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Chimamanda and the Single Story

We have all heard stories before. When we think of places unknown it is easy for us to revert to only what we have been told. Sometimes what we have been told merely describes only one shade of the vast colors in a landscape. We could not know otherwise and therefore we have fallen victim of a Single Story. A landscape of people and places go misunderstood with a palette incomplete. The danger of the single story is what Chimamanda Adichie spoke about at the TED convention in 2009.

A Nigerian native, Adichie is a novelist who warns of the misunderstandings that come when limited information is known about a people or place. Adichie has been victim to both sides of the single story. She tells of the undeniable shame felt when realizing that her conception has been wildly incomplete at times when the single story engulfed her view. Conversely, the same narrow mind, single-colored palette, she used on others was the very same used to illustrate her. For Africa is full of color, people, ideas, ambition, and life but some of us only see a dark shade of catastrophe, poverty and disease.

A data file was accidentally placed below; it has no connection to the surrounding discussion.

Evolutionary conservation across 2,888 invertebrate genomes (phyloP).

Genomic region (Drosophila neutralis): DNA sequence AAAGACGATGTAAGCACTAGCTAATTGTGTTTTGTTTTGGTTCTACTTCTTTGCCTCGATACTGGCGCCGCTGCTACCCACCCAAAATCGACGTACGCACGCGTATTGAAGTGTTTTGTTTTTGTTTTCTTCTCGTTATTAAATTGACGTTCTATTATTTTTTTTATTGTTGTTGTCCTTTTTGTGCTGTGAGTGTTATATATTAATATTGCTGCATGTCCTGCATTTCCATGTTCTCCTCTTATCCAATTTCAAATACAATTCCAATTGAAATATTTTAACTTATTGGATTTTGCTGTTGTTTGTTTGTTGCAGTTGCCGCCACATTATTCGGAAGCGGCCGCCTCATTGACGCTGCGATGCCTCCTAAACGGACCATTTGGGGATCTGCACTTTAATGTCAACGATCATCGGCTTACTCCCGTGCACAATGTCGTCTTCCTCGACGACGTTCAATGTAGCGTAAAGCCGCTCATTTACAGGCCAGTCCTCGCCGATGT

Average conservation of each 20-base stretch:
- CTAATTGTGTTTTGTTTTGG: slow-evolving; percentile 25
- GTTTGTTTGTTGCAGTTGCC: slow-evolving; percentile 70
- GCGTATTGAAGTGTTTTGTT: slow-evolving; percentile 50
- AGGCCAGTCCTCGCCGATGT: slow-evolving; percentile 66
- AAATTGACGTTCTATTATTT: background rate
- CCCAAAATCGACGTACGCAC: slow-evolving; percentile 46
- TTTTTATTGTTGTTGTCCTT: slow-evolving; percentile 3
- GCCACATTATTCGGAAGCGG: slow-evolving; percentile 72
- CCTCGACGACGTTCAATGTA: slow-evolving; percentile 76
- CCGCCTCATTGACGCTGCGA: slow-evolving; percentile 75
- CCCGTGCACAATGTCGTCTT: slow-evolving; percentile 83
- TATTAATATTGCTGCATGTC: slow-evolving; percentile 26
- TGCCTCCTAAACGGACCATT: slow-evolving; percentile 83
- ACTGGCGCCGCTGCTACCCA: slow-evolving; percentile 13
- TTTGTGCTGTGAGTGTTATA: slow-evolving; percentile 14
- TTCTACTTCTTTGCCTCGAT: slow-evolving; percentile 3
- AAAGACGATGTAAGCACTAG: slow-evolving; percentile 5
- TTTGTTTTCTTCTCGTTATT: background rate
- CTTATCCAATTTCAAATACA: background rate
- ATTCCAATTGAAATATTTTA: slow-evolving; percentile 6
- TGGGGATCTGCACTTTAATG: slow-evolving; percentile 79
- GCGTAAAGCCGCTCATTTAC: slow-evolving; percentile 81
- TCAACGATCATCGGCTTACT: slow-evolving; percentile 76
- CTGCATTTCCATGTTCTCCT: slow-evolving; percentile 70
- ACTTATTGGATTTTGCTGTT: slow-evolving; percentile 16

I have felt the shame of which Adichie spoke. It has been easy to hear and believe just one idea. The challenge is to believe that there is more to know, accept ignorance and have an open mind. Adichie’s speech inspires me to take on that challenge. The great stories are often the ones that teach and inspire us. Chimamanda Adichie is a storyteller who has done just that. I am often eager to learn more of people and places that I have previously known little for I do not want to continue as another victim of the single story.

Take a minute to listen to the story that has inspired me.

This post first appeared on The Hertzblog, please read the originial post: here

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Chimamanda and the Single Story


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